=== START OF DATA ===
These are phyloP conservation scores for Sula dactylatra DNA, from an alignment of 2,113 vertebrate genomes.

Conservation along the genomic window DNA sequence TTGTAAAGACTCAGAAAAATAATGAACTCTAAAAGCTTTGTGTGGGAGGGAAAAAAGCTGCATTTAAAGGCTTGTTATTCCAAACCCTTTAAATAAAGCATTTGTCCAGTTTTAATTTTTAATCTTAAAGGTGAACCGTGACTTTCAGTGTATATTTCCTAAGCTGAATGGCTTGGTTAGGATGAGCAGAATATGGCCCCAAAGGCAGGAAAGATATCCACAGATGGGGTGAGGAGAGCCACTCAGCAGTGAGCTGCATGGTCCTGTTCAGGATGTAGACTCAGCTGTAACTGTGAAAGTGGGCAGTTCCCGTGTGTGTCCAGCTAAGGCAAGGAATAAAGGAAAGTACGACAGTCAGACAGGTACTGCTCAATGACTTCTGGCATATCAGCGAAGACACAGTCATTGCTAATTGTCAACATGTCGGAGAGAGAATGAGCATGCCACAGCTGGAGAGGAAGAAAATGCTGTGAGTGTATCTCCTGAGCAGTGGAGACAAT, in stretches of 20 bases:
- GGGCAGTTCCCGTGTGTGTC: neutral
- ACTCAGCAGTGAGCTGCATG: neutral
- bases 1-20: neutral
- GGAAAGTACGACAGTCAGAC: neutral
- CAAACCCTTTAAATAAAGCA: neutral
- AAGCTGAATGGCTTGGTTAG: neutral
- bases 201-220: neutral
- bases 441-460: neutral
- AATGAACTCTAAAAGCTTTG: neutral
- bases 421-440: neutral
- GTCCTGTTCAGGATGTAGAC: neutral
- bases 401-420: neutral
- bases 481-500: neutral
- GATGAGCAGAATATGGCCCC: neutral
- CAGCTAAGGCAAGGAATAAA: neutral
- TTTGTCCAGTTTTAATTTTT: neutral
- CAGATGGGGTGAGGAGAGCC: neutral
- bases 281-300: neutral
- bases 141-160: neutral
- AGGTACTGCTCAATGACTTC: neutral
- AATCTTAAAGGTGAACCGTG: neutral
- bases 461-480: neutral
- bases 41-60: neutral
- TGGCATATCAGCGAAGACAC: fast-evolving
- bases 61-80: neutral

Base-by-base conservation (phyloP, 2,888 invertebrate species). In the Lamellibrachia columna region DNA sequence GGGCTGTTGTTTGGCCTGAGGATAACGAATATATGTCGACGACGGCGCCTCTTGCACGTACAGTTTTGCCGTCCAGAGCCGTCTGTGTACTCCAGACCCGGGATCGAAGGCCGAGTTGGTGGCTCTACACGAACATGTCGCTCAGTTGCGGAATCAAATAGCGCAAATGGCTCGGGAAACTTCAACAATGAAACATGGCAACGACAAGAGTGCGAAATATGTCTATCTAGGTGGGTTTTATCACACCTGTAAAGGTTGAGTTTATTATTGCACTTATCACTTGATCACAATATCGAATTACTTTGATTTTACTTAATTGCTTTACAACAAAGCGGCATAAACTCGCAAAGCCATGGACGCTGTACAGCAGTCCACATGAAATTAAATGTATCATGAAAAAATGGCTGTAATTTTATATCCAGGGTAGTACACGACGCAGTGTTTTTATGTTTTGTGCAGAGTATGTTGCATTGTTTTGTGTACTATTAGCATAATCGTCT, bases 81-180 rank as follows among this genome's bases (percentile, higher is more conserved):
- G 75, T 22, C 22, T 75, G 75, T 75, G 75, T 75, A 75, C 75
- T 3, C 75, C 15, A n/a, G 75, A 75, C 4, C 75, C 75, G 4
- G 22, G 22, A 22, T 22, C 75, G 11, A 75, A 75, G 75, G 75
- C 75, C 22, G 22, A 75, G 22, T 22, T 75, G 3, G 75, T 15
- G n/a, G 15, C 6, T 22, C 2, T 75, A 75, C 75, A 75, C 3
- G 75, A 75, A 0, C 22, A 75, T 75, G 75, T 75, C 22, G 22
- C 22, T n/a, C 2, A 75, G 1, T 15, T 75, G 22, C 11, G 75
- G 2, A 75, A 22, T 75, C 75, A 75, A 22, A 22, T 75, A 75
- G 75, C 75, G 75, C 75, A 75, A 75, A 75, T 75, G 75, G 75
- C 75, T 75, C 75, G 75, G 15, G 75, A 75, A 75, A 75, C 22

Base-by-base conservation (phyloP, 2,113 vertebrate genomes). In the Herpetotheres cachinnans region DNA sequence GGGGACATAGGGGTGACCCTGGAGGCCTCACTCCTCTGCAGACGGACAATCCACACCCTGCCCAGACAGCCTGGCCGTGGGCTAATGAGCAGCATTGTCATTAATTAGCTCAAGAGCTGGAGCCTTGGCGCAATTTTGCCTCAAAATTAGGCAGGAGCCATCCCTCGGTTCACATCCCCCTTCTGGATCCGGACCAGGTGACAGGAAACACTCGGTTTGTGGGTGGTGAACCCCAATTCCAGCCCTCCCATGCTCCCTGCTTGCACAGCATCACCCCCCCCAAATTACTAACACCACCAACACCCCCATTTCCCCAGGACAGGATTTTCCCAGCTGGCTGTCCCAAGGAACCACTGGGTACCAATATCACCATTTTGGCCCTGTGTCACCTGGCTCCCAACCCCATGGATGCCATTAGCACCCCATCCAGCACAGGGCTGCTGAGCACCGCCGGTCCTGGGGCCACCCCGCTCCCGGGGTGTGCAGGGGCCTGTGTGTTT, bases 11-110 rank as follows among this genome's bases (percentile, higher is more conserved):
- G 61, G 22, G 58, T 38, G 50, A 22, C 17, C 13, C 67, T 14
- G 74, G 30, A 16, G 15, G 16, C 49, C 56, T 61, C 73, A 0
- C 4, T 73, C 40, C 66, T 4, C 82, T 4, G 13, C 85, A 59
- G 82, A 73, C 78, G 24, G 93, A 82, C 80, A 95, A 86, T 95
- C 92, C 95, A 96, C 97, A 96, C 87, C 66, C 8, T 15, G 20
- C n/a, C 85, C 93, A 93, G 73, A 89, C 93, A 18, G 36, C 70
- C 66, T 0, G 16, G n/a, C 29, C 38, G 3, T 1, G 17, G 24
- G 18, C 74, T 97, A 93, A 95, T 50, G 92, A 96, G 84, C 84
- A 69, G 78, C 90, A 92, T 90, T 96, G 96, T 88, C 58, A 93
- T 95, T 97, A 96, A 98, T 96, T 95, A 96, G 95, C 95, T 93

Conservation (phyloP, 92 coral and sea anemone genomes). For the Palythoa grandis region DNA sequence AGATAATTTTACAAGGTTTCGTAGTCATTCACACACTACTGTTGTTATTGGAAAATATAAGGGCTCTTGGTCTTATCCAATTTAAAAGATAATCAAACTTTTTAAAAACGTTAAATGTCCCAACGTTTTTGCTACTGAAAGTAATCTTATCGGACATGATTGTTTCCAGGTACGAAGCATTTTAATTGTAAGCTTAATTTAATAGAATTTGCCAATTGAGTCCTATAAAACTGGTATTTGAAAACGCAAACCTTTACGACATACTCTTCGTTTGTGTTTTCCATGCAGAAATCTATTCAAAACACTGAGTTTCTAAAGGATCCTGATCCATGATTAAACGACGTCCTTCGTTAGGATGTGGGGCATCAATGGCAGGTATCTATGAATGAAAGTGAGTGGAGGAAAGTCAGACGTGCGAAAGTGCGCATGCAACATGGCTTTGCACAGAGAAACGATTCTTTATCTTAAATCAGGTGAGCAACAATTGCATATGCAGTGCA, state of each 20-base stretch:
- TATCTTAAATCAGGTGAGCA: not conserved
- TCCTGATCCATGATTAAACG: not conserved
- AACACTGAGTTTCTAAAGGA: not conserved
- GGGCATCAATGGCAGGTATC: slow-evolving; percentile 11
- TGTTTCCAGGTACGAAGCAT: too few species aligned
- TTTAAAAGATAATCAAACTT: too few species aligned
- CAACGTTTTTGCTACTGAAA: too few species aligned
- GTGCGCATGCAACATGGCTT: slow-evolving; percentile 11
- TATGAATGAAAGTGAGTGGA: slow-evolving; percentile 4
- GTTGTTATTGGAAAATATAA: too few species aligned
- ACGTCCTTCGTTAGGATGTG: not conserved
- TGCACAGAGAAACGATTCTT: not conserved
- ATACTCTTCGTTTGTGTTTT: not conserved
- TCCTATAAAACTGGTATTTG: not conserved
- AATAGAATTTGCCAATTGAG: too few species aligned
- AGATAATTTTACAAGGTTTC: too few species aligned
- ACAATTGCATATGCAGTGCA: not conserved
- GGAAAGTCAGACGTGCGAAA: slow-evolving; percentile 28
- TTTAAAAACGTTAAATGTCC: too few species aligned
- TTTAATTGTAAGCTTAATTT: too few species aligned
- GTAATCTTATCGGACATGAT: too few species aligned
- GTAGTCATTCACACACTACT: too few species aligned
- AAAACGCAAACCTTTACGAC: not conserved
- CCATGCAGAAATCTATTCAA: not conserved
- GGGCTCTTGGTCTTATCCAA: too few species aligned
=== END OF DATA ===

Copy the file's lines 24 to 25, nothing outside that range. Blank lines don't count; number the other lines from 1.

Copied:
- bases 461-480: neutral
- bases 41-60: neutral